Midwifery latest addition to UNESCO heritage list involving Slovenia
Slovenia and seven other countries have succeeded in their bid to get midwifery on the UNESCO list of intangible heritage in the latest round of inscriptions.
Meeting in Kasane, Botswana, the Intergovernmental Committee for the Safeguarding of the Intangible Cultural Heritage decided on 6 December to inscribe the knowledge, skills and practices of midwives on the Representative List of the Intangible Cultural Heritage of Humanity.
Apart from Slovenia, the nomination has been put forward by Columbia, Cyprus, Germany, Kyrgyzstan, Luxembourg, Nigeria and Togo.
Midwifery is Slovenia's seventh listing on the UNESCO inventory of intangible heritage. The country's beekeeping tradition and Lipizzan horse breeding in Slovenia and seven other countries were added to the list last year.
The list also includes the Škofja Loka passion play, rounds made by the kurenti, the best known Slovenian carnival figures, bobbin lace making, and as part of a multinational entry the art of dry stone walling.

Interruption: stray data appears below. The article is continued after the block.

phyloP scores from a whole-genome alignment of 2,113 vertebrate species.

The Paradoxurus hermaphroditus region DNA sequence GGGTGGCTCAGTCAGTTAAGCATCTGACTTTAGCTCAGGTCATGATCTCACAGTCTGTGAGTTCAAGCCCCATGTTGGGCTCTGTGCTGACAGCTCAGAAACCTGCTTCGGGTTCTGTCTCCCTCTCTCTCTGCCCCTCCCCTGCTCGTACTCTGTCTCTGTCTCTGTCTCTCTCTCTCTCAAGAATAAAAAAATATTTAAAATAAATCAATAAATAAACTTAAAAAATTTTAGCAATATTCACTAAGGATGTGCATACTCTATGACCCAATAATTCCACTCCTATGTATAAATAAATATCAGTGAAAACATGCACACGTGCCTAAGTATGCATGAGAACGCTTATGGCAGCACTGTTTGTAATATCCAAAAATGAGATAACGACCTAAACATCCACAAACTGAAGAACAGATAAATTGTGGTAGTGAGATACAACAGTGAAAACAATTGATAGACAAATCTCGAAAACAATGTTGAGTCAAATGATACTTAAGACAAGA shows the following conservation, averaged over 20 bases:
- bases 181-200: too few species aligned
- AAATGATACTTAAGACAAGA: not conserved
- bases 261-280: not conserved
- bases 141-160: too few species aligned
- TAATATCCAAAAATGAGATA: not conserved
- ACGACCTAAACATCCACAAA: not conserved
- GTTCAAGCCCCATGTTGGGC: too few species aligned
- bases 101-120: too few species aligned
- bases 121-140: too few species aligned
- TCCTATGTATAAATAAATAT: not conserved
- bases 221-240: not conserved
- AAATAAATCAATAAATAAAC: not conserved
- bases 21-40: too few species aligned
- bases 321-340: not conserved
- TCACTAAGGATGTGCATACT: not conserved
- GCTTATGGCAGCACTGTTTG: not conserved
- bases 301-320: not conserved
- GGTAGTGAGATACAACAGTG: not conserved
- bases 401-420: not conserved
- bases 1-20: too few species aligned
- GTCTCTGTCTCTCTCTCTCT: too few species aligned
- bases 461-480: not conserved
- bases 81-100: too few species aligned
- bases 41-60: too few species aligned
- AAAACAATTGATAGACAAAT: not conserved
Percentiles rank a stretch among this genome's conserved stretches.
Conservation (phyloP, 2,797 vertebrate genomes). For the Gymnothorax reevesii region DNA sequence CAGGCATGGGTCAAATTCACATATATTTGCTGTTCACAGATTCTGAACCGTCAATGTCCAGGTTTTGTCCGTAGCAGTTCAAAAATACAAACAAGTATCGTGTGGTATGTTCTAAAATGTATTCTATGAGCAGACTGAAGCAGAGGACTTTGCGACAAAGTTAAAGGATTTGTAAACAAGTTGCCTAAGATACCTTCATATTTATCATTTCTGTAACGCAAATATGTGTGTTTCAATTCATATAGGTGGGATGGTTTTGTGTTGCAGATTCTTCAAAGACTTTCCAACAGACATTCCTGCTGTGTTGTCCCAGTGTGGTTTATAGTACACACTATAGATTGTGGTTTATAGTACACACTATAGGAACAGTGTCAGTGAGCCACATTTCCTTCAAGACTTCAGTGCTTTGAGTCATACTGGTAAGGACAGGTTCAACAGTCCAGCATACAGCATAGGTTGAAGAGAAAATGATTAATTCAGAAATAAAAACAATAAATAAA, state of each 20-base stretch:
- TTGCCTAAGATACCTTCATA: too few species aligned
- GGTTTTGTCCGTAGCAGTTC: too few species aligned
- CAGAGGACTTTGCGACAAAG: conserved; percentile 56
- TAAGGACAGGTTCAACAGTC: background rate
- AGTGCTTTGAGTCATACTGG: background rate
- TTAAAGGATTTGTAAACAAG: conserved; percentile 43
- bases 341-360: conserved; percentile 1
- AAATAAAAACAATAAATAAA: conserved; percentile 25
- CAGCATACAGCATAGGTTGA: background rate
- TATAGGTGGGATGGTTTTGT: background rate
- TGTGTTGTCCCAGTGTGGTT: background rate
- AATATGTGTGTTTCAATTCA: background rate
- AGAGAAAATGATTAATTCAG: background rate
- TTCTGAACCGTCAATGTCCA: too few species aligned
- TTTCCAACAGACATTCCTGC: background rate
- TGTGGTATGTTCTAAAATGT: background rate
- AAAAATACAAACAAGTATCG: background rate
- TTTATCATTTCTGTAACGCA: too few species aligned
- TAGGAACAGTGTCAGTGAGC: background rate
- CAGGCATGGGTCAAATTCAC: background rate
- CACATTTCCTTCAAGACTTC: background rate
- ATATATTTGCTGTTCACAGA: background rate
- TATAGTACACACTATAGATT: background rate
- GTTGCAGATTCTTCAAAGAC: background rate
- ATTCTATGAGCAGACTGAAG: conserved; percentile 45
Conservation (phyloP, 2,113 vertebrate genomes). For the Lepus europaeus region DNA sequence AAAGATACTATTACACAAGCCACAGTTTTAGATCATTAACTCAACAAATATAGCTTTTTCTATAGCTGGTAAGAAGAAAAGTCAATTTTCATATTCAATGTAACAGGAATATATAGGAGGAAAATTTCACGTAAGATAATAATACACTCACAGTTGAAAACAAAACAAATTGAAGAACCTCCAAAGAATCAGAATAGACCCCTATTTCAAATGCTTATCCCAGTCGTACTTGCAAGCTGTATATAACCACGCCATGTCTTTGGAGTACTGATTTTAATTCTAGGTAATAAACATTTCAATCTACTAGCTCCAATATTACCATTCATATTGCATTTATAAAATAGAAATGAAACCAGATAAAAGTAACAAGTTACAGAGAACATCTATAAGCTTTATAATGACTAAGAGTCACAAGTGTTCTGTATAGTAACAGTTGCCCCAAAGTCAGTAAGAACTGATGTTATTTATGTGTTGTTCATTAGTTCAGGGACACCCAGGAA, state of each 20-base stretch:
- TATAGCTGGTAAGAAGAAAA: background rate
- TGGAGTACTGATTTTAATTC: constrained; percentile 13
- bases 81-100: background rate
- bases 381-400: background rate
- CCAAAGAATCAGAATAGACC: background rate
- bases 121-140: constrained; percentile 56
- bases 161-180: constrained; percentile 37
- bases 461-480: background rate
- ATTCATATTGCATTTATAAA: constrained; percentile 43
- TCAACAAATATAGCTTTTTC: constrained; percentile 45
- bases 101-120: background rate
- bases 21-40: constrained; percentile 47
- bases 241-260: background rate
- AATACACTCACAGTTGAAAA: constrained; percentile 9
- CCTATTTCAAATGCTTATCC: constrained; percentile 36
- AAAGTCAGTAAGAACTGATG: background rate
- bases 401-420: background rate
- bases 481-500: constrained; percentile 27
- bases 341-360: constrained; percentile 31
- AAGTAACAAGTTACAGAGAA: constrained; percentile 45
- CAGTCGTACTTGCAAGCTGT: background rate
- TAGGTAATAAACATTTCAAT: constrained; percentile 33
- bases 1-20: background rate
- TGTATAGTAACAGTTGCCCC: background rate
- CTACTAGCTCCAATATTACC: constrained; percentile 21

The nomination of the latest listing was drawn up by midwives' associations from the eight countries involved in cooperation with the relevant ministries and heritage and public health experts.
"The essence of midwifery is the loving care of a woman while she is expecting and giving birth to a child," said Zalka Drglin of the National Institute of Public Health, who has been involved in preparing the nomination.
She described the knowledge of midwives as the result of a balanced tradition of midwifery care, modern scientific knowledge and the experience that midwives gain in overseeing childbirth.
"From a public health perspective, advanced midwifery is seen as an important factor in promoting health and an opportunity to empower women as mothers, contributing to the well-being of society as a whole," she added.
Commenting on the inscription, Columbian midwife Liceth Quinones said the midwives from the eight countries participating in the nomination had taken the first step to include midwifery knowledge in the immense cultural heritage of the planet.
They believe that this cultural heritage is a necessary practice to ensure the well-being of different communities.
"We are aware that we are the custodians of ancestral knowledge, built from practice, which is as valid as scientific medical knowledge," the Colombian midwife added.
A midwifery school was founded in Ljubljana in 1753, and the first maternity hospital in Slovenia was established in 1789.